Powell said in a paper that policy makers “have the flexibility to normalize the balance sheet more slowly.”
“For example, a ‘no asset sale’ plan -- under which assets would simply run off as they mature -- would push out the date of normalization by only a year or so,” he said. “That approach would also address concerns over potential market disruption.’
Powell’s remarks are a departure from the Fed’s current “exit strategy,” adopted in June 2011, which calls for selling assets to return the balance sheet to a normal size and composition.
“Unfavorable fiscal arithmetic might tend to push the Fed toward delaying its exit from the extraordinary easing measures it has taken in recent years; it could even affect decisions this year about how much further to expand the Fed’s holdings of longer-term government securities,” the economists said.
“The Fed could cut its effective drain on the Treasury significantly by putting off asset sales and delaying policy rate increases,” they said. “But such a response would presumably feed rising inflation expectations.”
Powell said the central bank may come under fire after a period of not turning a surplus over to Treasury.
The Fed recently released a paper showing that the income it has traditionally earned from its policies could disappear for years as interest rates rise. After paying its expenses, the central bank returns any surplus to Treasury to help fund the expenses of the U.S. government. In 2012, the Fed returned $88.9 billion to taxpayers.
“An extended period of zero remittances could certainly bring the Federal Reserve under criticism from the public and Congress,” Powell said.
“The question is whether the Federal Reserve would permit inflation and thereby abandon its post in the face of such criticism,” he said. “There is no reason to expect that to happen.”
The U.S. Monetary Policy Forum is sponsored by the Initiative on Global Markets at the University of Chicago Booth School of Business.
In addition to Mishkin, now an economist at Columbia University, the authors of the paper are David Greenlaw, chief U.S. fixed income economist for Morgan Stanley; James D. Hamilton, a professor of economics at the University of California in San Diego; Peter Hooper, chief economist at Deutsche Bank Securities Inc.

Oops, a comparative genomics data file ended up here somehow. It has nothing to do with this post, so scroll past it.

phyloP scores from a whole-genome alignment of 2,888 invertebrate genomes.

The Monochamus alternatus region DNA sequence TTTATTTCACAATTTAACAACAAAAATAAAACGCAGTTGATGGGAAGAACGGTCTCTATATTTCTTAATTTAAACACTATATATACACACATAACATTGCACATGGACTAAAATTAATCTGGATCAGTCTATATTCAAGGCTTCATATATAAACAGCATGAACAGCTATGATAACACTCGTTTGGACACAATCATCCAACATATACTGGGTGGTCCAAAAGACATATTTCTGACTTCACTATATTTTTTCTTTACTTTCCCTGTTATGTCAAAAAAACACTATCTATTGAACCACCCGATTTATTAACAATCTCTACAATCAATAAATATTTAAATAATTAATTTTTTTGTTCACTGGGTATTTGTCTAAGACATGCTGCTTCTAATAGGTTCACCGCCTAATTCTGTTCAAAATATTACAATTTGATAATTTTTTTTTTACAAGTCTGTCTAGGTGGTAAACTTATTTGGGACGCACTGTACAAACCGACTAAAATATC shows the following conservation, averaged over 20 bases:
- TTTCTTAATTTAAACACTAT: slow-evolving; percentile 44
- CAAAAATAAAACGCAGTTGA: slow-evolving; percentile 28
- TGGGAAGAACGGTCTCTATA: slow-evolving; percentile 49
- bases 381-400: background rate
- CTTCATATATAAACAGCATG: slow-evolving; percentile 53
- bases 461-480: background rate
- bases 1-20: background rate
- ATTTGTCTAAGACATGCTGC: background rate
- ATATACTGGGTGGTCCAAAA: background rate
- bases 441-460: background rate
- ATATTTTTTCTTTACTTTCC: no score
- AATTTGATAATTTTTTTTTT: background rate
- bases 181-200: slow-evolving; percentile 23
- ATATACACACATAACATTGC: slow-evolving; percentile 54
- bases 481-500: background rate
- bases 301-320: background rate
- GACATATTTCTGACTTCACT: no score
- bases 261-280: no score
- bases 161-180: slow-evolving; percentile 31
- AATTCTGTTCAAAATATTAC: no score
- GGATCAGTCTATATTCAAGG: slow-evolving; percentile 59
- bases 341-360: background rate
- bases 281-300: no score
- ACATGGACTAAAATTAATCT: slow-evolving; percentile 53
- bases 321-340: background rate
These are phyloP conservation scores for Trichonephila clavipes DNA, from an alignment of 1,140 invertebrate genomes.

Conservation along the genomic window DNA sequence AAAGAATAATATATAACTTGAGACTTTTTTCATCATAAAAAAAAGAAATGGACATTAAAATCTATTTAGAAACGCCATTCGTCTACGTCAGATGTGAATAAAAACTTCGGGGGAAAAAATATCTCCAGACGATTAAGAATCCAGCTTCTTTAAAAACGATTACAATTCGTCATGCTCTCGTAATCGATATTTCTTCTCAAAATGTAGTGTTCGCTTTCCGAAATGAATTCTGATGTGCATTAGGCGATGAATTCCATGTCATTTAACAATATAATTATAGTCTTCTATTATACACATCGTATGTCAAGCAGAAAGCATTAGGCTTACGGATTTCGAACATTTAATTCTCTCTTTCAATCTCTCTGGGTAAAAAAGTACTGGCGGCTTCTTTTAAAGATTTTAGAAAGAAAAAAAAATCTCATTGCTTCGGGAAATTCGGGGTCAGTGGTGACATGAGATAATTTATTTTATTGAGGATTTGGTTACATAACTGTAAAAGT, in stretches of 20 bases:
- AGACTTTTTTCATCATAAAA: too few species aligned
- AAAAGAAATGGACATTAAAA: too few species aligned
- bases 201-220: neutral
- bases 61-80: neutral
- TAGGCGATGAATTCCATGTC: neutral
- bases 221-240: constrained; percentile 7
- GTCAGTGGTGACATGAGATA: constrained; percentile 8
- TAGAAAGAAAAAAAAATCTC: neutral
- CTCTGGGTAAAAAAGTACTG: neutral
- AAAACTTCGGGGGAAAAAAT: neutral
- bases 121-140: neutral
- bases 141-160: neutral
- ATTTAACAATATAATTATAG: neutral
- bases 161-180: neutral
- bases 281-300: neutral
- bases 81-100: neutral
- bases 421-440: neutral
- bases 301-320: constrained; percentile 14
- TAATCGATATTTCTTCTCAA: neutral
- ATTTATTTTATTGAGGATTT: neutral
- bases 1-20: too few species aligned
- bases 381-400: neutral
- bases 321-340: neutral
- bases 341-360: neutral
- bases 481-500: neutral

Hooper and Greenlaw are both former Fed economists, while Hamilton’s research on bond yields has been cited by Bernanke as justification for the Fed’s policies.
The audience at the conference included Fed governor Jeremy Stein, the New York Fed’s William C. Dudley, Narayana Kocherlakota of Minneapolis, John Williams of San Francisco and Dennis Lockhart of Atlanta.
The Standard & Poor’s 500 Index rose 0.6 percent to 1,512.14 at 3:01 p.m. in New York, while the yield on the 10- year Treasury note slid one basis point, or 0.01 percentage point, to 1.97 percent.
The Congressional Budget Office forecasts that the government will run deficits averaging nearly $700 billion from 2014 to 2023 in its baseline scenario.
“The bottom line is that no matter how strong the commitment of a central bank to an inflation target, fiscal dominance can override it,” the economists said in their paper. “Without long-run fiscal sustainability, no central bank will be able to keep inflation low and stable.”
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Caroline Salas Gage in New York at email@example.com